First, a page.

1. Data
  2. SMS
5.Device
  1. iOS
  2. Android
  3. Blackberry
2. Web Services using RESTFUL agents over SOAP 6.Common applicable hardware components
  1. Wireless Interfaces
  2. USB Ports
3. App Store
  1. Apple App Store
  2. Android Play Store
  3. Blackberry World 
7. Authentication
  1. Token Based
  2. Certificate Based
  3. Keyboard Based
  4. Touchscreen Based
  5. Biometric Based
4.Wireless Interfaces
  1. 802.11
  2. Bluetooth
  3. NFC






























Planned Application Security Mechanisms:

Planned application security mechanisms are technologies and threat-management measures that are included in part of application architecture and design. The model ignores these when defining the potential threats associated to the system but references them as solutions to identified problems.


The following application security mechanisms have been identified as part of application security design:
  • HTTPS secure transportation protocol using TLS 1.2 or above 
  • Two-phase authentication 
  • Input and data validation 
  • Exception handling 
  • Auditing and logging 
  • Minimization of operations

Trust Boundaries:




An organization and its application define a series of perimeter that define different levels of security-oriented trust. The following information defines the trust boundaries associated with systems, sub-systems, and identities.



App Container Boundary
within secure devices including iPhone and BlackBerry
Internet Trust Boundary is the connector between the device and internal banking systems
DMZ Trust Boundary including perimeter firewall where core services are located
Data Center Trust Boundary in which direct hosted systems and services are located.
Data Flows:

Data flow diagrams help document the flow of information across trust boundaries.

Understanding how data is communicated across boundaries help identify potential issues within communication protocols and mechanisms.

The following diagram represents the data flow of the application under investigation



Entry and Exit Points:

Entry Points

Entry points define the positions in your application where a user, cross-component communication or external application supply data and call operations associated to the back-end systems.
  • Mobile Application access to back-end API through JSON services.
  • Unintentional direct access to back-end API through JSON services. 

Exit Points

Exit points are relationships to entry points and define the positions in which data is sent to the client. Exit points are prioritized to identify where information is transmitted in a trusted manner but the source is untrusted.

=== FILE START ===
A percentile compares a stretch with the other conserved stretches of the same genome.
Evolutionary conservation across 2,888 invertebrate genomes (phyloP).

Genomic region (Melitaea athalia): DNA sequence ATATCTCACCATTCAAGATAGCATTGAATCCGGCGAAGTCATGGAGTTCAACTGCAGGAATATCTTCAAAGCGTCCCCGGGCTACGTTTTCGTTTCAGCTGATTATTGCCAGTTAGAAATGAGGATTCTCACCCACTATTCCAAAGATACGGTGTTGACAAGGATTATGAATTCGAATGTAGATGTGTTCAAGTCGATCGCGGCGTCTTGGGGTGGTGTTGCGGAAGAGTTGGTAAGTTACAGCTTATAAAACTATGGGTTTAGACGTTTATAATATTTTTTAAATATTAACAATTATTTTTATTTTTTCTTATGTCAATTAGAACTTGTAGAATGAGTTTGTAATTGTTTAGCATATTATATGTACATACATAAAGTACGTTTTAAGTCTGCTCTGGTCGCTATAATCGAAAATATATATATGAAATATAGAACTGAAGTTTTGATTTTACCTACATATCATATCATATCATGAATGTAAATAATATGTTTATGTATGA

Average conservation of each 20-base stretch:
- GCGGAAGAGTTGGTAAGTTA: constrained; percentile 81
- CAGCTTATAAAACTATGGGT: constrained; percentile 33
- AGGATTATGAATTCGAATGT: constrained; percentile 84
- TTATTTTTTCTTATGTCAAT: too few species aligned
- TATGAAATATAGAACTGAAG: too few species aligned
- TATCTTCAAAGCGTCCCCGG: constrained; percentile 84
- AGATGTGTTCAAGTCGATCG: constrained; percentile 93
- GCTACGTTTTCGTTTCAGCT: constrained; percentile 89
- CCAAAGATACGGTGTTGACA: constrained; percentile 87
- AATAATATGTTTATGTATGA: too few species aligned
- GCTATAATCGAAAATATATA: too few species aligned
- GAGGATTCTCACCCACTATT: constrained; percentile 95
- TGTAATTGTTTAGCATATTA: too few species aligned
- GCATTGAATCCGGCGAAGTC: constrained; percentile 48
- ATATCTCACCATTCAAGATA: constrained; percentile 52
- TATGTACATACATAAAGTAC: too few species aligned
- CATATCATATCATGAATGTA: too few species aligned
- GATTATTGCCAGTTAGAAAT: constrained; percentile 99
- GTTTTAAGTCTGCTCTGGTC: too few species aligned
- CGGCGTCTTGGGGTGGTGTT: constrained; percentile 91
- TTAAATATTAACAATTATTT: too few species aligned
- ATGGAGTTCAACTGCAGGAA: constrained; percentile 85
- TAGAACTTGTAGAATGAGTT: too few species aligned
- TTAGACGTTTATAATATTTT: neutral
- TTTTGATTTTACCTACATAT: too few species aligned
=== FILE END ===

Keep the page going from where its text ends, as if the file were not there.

Potential Attack Tree:

An attack tree is a hierarchal diagram (or outline) that represents the attacks a malicious individual might perform against the application. This information is based on the development of an attack profile organized around the industry and type of threats associated to your application and end users


Gain authentication information to be used in other applications, systems or services 
  • Authentication and access control attacks to determine applied security measure 
  • Determine the depth of breach and fraud preventive controls 
  • Access account to be used on other systems

Monitoring of transactions to record communication patterns

  • Obtain confidential information about the system 
  • Gain details on how transactions are processed in the system 
  • Discovery of weaknesses associated to the back-end system

General financial fraud

  • Perform unauthorized financial transactions to correct associated bank accounts 
  • Determine clients and size of transactions for social engineering attempts

Data Collection by running application in a non-trusted environment (jail-broken)

  • Ability to access the application in a jail-broken device or development platform 
  • Ability to apply memory forensics on the application at runtime to gain confidential information 
  • Ability to apply memory forensics on the application to determine run-time details

Unmanaged JSON attacks over encrypted or unencrypted channels

  • Ability to perform data theft through cross-site references 
  • Ability to perform a denial of service attack using cross-site references

Threat Tree:

A Threat Tree describes specific threats that can be applied to the application. Information in this section is defined in a threat-based tree for reference and specific descriptive afterwards. Please note that a single threat can be related to one or more common or uncommon vulnerabilities.  
  • Authentication / Authorization 
  • Input and Data Validation 
  • Relying exclusively on client-side validation 
  • Writing data you did not validate out to trusted source 
  • Using input you did not validate to generate SQL queries 
  • Configuration Management 
  • Sensitive Data 
  • Basic Man-in-the-Middle Attack 
  • Request Forgery 
  • Session Management / Cryptography 
  • Parameter Manipulation 
  • Failing to validate all input parameters. 
  • Exception Management 
  • Failing to validate all input parameters 
  • Audit and Logging 
  • Missing Security Auditing Features 
  • Unsecured Audit Logs 
  • Mobile Specific Threats